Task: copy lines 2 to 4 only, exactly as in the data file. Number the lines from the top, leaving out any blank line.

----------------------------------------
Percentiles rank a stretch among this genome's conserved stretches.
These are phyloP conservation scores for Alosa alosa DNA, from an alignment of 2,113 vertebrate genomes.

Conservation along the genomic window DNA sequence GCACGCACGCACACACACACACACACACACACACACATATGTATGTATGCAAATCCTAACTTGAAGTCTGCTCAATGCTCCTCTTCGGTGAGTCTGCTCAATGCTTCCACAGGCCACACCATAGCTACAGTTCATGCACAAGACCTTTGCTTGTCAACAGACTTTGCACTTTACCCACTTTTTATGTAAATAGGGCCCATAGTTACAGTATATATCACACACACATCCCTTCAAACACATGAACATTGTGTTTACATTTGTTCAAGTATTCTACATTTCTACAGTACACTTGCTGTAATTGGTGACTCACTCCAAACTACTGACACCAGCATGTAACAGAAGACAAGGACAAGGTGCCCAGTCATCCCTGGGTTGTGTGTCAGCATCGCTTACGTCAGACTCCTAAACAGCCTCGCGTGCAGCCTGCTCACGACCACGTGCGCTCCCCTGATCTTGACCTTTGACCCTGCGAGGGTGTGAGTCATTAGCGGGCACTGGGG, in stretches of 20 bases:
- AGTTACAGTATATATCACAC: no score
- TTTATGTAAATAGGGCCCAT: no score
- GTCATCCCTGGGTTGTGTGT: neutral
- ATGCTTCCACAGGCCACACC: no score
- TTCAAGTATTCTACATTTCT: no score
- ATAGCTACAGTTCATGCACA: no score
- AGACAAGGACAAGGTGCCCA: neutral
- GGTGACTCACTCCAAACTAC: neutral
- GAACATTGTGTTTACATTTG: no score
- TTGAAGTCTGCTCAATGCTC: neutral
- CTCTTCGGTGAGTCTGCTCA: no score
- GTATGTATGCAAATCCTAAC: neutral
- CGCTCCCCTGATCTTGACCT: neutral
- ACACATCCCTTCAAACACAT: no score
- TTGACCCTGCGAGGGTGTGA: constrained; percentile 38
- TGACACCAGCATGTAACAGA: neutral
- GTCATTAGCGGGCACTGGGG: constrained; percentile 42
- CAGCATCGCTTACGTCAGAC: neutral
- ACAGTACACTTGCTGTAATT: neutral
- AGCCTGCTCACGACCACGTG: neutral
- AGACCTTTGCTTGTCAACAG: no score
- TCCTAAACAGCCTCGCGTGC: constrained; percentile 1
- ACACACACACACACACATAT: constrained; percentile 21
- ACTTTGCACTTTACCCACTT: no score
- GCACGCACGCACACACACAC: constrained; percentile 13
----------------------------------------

These are phyloP conservation scores for Alosa alosa DNA, from an alignment of 2,113 vertebrate genomes.

Conservation along the genomic window DNA sequence GCACGCACGCACACACACACACACACACACACACACATATGTATGTATGCAAATCCTAACTTGAAGTCTGCTCAATGCTCCTCTTCGGTGAGTCTGCTCAATGCTTCCACAGGCCACACCATAGCTACAGTTCATGCACAAGACCTTTGCTTGTCAACAGACTTTGCACTTTACCCACTTTTTATGTAAATAGGGCCCATAGTTACAGTATATATCACACACACATCCCTTCAAACACATGAACATTGTGTTTACATTTGTTCAAGTATTCTACATTTCTACAGTACACTTGCTGTAATTGGTGACTCACTCCAAACTACTGACACCAGCATGTAACAGAAGACAAGGACAAGGTGCCCAGTCATCCCTGGGTTGTGTGTCAGCATCGCTTACGTCAGACTCCTAAACAGCCTCGCGTGCAGCCTGCTCACGACCACGTGCGCTCCCCTGATCTTGACCTTTGACCCTGCGAGGGTGTGAGTCATTAGCGGGCACTGGGG, in stretches of 20 bases:
- AGTTACAGTATATATCACAC: no score